El Shaddai: Ascension of the Metatron, while far from 2011’s most popular game, was one of last year’s most important games. I say this because it was one of the first games that took seriously the idea of a holy God (a God who is all-powerful and all-knowing). Consequently, I was encouraged to see our very own Richard Clark starting a series of articles on the game.

In the first of four articles, Richard begins by discussing the lack of spiritual games from Western developers:

Religious games have struggled in the past to make their mark. Back in the days of the Nintendo Entertainment System, religious folk with an affinity toward the pedantic would make bad Bible-themed re-skins of existing games and sell them in Christian book stores without the Nintendo Seal of Approval. The result produced neither a fun videogame nor insight into religious truth.

Japanese developers, on the other hand, has never been one to shy away from religion. In fact, while Noah’s Ark led a string of failed games that attempted to convey the principles and teachings of western religion, eastern spirituality bursts from the seams of most Japanese RPGs, often conveyed with genuine sincerity. The result for western gamers was an awareness of and empathy for an otherwise unknown set of beliefs.

In the meantime, most western developers made games that were largely agnostic, if not atheistic, in their treatment of spirituality and belief. In games like Assassin’s Creed, Red Dead Redemption, Dead Space and others, priests and pastors are often portrayed as evil or cowardly, and followers as misguided or insane. Genuine faith is, for the most part, absent from western games.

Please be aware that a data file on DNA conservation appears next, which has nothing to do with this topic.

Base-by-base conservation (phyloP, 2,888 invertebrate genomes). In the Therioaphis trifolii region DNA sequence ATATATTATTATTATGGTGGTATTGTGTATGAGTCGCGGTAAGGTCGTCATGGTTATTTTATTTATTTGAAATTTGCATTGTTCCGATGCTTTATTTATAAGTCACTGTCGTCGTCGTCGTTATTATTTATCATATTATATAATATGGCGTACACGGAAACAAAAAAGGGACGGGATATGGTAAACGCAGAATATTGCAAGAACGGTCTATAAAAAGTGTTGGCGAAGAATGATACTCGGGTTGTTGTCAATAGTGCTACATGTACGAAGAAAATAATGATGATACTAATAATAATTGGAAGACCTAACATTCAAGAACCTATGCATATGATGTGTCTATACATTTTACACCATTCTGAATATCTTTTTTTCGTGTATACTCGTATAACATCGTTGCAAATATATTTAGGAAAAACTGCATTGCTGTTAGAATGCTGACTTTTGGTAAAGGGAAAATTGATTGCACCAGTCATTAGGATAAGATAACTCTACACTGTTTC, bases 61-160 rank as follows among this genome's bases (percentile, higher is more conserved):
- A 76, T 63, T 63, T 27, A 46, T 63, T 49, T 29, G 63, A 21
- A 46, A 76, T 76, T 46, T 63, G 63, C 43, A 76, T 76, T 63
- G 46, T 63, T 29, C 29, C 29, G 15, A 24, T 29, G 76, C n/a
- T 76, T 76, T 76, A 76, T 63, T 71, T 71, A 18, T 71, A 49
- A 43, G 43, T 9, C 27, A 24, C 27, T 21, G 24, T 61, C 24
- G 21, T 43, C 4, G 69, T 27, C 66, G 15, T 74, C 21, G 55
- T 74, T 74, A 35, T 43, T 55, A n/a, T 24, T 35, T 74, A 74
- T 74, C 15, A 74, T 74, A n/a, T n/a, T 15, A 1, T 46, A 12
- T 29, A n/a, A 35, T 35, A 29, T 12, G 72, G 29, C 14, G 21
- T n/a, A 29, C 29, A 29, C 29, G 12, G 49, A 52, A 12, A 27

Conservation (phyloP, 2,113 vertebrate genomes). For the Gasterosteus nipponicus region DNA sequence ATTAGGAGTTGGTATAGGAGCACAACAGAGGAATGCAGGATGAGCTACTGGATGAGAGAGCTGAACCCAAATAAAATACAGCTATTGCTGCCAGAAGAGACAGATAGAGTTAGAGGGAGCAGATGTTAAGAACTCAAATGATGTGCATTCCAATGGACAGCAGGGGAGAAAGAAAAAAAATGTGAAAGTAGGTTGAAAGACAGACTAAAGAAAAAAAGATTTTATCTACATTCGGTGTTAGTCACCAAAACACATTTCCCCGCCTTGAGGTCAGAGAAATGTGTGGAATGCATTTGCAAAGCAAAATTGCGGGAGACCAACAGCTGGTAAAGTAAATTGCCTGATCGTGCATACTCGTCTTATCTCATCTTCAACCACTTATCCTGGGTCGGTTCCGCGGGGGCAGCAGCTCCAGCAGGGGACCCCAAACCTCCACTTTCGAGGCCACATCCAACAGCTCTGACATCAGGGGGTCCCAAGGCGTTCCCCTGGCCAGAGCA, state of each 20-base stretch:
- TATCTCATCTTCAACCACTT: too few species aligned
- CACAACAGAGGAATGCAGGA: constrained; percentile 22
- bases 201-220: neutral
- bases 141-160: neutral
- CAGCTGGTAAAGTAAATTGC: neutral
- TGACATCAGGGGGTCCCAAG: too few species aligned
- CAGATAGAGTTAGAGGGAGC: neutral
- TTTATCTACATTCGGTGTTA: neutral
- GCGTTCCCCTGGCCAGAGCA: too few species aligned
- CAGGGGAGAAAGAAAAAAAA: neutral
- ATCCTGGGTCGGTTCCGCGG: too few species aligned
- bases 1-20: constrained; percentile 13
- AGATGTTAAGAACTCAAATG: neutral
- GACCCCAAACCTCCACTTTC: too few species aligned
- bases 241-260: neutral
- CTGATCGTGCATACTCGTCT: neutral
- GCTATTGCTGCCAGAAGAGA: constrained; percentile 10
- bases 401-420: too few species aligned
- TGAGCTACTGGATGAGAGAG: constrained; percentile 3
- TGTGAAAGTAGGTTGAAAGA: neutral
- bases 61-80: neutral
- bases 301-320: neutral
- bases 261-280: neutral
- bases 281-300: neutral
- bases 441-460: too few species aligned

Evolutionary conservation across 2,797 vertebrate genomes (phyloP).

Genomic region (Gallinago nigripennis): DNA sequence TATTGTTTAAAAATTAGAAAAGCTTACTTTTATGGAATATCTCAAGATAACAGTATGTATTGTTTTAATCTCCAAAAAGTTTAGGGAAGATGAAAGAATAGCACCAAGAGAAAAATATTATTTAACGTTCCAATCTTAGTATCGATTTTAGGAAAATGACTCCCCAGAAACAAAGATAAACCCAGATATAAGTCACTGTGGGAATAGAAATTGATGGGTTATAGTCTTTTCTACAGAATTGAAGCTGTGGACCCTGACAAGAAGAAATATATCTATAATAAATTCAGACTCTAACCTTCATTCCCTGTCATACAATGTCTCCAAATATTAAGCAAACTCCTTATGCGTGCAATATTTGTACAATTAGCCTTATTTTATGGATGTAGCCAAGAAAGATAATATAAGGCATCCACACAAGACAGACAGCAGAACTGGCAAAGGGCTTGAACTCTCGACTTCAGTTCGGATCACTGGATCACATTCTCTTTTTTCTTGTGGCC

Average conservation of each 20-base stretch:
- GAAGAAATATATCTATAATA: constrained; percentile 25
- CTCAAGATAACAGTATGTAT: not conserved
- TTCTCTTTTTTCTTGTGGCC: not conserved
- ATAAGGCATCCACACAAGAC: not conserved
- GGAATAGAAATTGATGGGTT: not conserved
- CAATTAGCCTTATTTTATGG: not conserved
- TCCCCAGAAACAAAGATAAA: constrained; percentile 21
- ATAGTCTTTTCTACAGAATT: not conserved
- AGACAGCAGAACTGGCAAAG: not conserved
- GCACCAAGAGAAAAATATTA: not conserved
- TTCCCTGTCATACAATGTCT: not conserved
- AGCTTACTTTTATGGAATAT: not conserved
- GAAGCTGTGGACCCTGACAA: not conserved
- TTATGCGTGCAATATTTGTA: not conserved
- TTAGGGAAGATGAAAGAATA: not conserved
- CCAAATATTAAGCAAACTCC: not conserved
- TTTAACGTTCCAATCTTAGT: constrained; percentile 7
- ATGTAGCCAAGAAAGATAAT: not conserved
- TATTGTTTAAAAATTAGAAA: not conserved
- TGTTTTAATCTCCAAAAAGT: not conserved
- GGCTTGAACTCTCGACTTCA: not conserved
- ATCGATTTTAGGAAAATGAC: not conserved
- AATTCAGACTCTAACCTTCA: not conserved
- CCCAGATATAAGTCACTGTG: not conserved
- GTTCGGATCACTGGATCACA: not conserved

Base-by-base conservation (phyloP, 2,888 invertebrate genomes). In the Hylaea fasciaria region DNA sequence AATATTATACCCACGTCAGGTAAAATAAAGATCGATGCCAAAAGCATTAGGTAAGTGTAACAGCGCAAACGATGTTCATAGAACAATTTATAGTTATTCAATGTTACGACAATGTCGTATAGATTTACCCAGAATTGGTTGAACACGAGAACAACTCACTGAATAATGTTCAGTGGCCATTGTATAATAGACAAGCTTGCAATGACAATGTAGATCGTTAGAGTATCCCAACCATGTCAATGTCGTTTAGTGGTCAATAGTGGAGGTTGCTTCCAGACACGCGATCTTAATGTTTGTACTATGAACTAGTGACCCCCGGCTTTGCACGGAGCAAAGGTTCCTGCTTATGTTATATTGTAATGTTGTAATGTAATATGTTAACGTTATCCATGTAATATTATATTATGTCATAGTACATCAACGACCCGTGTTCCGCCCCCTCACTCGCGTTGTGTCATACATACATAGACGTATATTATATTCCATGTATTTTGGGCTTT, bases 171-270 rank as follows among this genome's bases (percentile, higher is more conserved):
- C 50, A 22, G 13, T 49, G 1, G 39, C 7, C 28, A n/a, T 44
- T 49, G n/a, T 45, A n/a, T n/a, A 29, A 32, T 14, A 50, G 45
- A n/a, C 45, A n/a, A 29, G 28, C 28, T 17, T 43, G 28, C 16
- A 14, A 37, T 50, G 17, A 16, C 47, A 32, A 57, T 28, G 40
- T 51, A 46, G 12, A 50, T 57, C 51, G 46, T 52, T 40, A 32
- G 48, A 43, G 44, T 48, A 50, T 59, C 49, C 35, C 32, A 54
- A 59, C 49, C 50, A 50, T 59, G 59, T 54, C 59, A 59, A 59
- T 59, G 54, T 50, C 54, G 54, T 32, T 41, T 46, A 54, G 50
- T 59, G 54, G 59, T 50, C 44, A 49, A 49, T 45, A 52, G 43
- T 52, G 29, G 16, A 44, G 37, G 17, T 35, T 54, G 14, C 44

Also, how El Shaddai broke new ground by posing serious questions about life, sin, and redemption:

The balance between Enoch’s humanity and near-perfect godliness adds a distinctly Christian aspect to the story. Because Enoch is human, he has both the ability to disobey as well as a unique kinship with the rest of humanity.  And yet, his mission to rid the world of the specific kind of humanist evil that it faces requires Enoch to be in virtual lockstep with The Lord – a commitment that wavers during the climax of the game, particularly when he sees what his mission means for his best friend, Amaros. Ultimately, though, Enoch must sacrifice both himself and his own will for the sake of the world and its relationship to God.

If that sounds familiar, that’s because Enoch is an extremely close analog to Jesus, the one the Christian religion refers to as the Messiah of the world and the Son of God. Philippians describes Jesus in a way that very much articulates the ongoing struggle of Enoch as well: “who, though he was in the form of God, did not count equality with God something to be grasped, but emptied himself, by taking the form of a servant, being born in the likeness of men.”

They say that Satan, or Lucifer, often tells as much truth as he can get away with, but never the whole truth. In this case, Lucifel was holding back when he introduced El Shaddai as the story of “a man.” It’s more than that: it’s the story of a Savior.